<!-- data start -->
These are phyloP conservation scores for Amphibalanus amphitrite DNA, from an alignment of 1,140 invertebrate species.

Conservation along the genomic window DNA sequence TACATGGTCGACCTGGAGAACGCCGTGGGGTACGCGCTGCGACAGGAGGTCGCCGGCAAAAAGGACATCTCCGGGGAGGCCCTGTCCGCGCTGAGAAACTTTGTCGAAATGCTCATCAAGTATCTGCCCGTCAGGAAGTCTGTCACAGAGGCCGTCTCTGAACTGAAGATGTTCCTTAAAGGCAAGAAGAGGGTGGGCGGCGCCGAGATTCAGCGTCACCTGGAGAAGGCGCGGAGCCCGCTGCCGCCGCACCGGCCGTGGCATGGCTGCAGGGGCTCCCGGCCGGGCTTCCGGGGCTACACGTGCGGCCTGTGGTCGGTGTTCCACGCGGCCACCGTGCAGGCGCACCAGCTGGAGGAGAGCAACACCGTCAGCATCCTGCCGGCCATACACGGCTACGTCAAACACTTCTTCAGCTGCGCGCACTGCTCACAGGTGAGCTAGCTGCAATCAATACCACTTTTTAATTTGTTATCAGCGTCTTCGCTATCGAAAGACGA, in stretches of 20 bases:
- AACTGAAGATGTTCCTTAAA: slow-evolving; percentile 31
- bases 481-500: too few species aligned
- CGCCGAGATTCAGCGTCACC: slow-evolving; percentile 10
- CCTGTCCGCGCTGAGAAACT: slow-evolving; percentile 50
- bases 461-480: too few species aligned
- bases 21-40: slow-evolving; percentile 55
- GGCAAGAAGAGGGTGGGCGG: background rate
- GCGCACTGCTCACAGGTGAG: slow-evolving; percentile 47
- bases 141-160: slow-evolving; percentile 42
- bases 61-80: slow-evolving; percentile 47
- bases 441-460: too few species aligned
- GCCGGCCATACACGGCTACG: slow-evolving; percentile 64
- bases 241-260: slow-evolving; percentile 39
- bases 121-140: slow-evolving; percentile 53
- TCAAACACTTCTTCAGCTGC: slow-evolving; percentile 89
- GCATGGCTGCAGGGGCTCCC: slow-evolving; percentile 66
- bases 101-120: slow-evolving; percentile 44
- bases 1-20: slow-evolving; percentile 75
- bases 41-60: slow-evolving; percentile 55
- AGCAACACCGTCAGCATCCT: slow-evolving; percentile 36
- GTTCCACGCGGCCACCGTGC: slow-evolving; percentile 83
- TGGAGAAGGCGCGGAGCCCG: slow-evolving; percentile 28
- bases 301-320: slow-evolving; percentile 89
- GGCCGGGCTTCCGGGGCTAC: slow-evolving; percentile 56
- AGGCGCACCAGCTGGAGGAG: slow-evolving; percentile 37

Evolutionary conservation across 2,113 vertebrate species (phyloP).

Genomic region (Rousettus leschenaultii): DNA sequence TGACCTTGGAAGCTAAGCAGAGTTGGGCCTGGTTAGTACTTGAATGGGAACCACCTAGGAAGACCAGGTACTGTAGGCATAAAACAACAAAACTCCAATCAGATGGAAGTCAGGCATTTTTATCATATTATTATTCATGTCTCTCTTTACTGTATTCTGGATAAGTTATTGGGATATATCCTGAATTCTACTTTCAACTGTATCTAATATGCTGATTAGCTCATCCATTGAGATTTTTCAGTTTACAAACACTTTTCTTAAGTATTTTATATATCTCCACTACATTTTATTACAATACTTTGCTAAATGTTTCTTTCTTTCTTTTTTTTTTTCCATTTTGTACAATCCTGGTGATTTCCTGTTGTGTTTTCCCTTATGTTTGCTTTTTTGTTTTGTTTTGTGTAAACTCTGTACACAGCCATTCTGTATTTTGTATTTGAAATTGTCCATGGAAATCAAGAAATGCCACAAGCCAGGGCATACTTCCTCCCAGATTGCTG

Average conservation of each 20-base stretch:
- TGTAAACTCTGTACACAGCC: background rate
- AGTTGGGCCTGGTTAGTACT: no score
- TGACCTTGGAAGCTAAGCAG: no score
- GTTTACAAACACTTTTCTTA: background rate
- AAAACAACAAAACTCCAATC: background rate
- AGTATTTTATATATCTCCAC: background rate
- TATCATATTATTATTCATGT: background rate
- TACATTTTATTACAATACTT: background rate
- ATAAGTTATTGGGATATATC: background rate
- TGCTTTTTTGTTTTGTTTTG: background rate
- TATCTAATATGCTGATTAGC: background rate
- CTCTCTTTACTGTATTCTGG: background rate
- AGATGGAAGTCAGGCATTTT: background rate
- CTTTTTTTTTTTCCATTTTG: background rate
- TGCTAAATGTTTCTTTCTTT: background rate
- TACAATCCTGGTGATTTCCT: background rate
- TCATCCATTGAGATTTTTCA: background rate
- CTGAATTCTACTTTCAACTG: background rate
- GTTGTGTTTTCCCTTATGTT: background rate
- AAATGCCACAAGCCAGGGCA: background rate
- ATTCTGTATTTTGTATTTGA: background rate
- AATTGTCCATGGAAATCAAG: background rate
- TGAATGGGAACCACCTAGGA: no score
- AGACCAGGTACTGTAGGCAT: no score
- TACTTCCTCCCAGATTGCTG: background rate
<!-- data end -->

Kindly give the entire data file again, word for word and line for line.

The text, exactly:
These are phyloP conservation scores for Amphibalanus amphitrite DNA, from an alignment of 1,140 invertebrate species.

Conservation along the genomic window DNA sequence TACATGGTCGACCTGGAGAACGCCGTGGGGTACGCGCTGCGACAGGAGGTCGCCGGCAAAAAGGACATCTCCGGGGAGGCCCTGTCCGCGCTGAGAAACTTTGTCGAAATGCTCATCAAGTATCTGCCCGTCAGGAAGTCTGTCACAGAGGCCGTCTCTGAACTGAAGATGTTCCTTAAAGGCAAGAAGAGGGTGGGCGGCGCCGAGATTCAGCGTCACCTGGAGAAGGCGCGGAGCCCGCTGCCGCCGCACCGGCCGTGGCATGGCTGCAGGGGCTCCCGGCCGGGCTTCCGGGGCTACACGTGCGGCCTGTGGTCGGTGTTCCACGCGGCCACCGTGCAGGCGCACCAGCTGGAGGAGAGCAACACCGTCAGCATCCTGCCGGCCATACACGGCTACGTCAAACACTTCTTCAGCTGCGCGCACTGCTCACAGGTGAGCTAGCTGCAATCAATACCACTTTTTAATTTGTTATCAGCGTCTTCGCTATCGAAAGACGA, in stretches of 20 bases:
- AACTGAAGATGTTCCTTAAA: slow-evolving; percentile 31
- bases 481-500: too few species aligned
- CGCCGAGATTCAGCGTCACC: slow-evolving; percentile 10
- CCTGTCCGCGCTGAGAAACT: slow-evolving; percentile 50
- bases 461-480: too few species aligned
- bases 21-40: slow-evolving; percentile 55
- GGCAAGAAGAGGGTGGGCGG: background rate
- GCGCACTGCTCACAGGTGAG: slow-evolving; percentile 47
- bases 141-160: slow-evolving; percentile 42
- bases 61-80: slow-evolving; percentile 47
- bases 441-460: too few species aligned
- GCCGGCCATACACGGCTACG: slow-evolving; percentile 64
- bases 241-260: slow-evolving; percentile 39
- bases 121-140: slow-evolving; percentile 53
- TCAAACACTTCTTCAGCTGC: slow-evolving; percentile 89
- GCATGGCTGCAGGGGCTCCC: slow-evolving; percentile 66
- bases 101-120: slow-evolving; percentile 44
- bases 1-20: slow-evolving; percentile 75
- bases 41-60: slow-evolving; percentile 55
- AGCAACACCGTCAGCATCCT: slow-evolving; percentile 36
- GTTCCACGCGGCCACCGTGC: slow-evolving; percentile 83
- TGGAGAAGGCGCGGAGCCCG: slow-evolving; percentile 28
- bases 301-320: slow-evolving; percentile 89
- GGCCGGGCTTCCGGGGCTAC: slow-evolving; percentile 56
- AGGCGCACCAGCTGGAGGAG: slow-evolving; percentile 37

Evolutionary conservation across 2,113 vertebrate species (phyloP).

Genomic region (Rousettus leschenaultii): DNA sequence TGACCTTGGAAGCTAAGCAGAGTTGGGCCTGGTTAGTACTTGAATGGGAACCACCTAGGAAGACCAGGTACTGTAGGCATAAAACAACAAAACTCCAATCAGATGGAAGTCAGGCATTTTTATCATATTATTATTCATGTCTCTCTTTACTGTATTCTGGATAAGTTATTGGGATATATCCTGAATTCTACTTTCAACTGTATCTAATATGCTGATTAGCTCATCCATTGAGATTTTTCAGTTTACAAACACTTTTCTTAAGTATTTTATATATCTCCACTACATTTTATTACAATACTTTGCTAAATGTTTCTTTCTTTCTTTTTTTTTTTCCATTTTGTACAATCCTGGTGATTTCCTGTTGTGTTTTCCCTTATGTTTGCTTTTTTGTTTTGTTTTGTGTAAACTCTGTACACAGCCATTCTGTATTTTGTATTTGAAATTGTCCATGGAAATCAAGAAATGCCACAAGCCAGGGCATACTTCCTCCCAGATTGCTG

Average conservation of each 20-base stretch:
- TGTAAACTCTGTACACAGCC: background rate
- AGTTGGGCCTGGTTAGTACT: no score
- TGACCTTGGAAGCTAAGCAG: no score
- GTTTACAAACACTTTTCTTA: background rate
- AAAACAACAAAACTCCAATC: background rate
- AGTATTTTATATATCTCCAC: background rate
- TATCATATTATTATTCATGT: background rate
- TACATTTTATTACAATACTT: background rate
- ATAAGTTATTGGGATATATC: background rate
- TGCTTTTTTGTTTTGTTTTG: background rate
- TATCTAATATGCTGATTAGC: background rate
- CTCTCTTTACTGTATTCTGG: background rate
- AGATGGAAGTCAGGCATTTT: background rate
- CTTTTTTTTTTTCCATTTTG: background rate
- TGCTAAATGTTTCTTTCTTT: background rate
- TACAATCCTGGTGATTTCCT: background rate
- TCATCCATTGAGATTTTTCA: background rate
- CTGAATTCTACTTTCAACTG: background rate
- GTTGTGTTTTCCCTTATGTT: background rate
- AAATGCCACAAGCCAGGGCA: background rate
- ATTCTGTATTTTGTATTTGA: background rate
- AATTGTCCATGGAAATCAAG: background rate
- TGAATGGGAACCACCTAGGA: no score
- AGACCAGGTACTGTAGGCAT: no score
- TACTTCCTCCCAGATTGCTG: background rate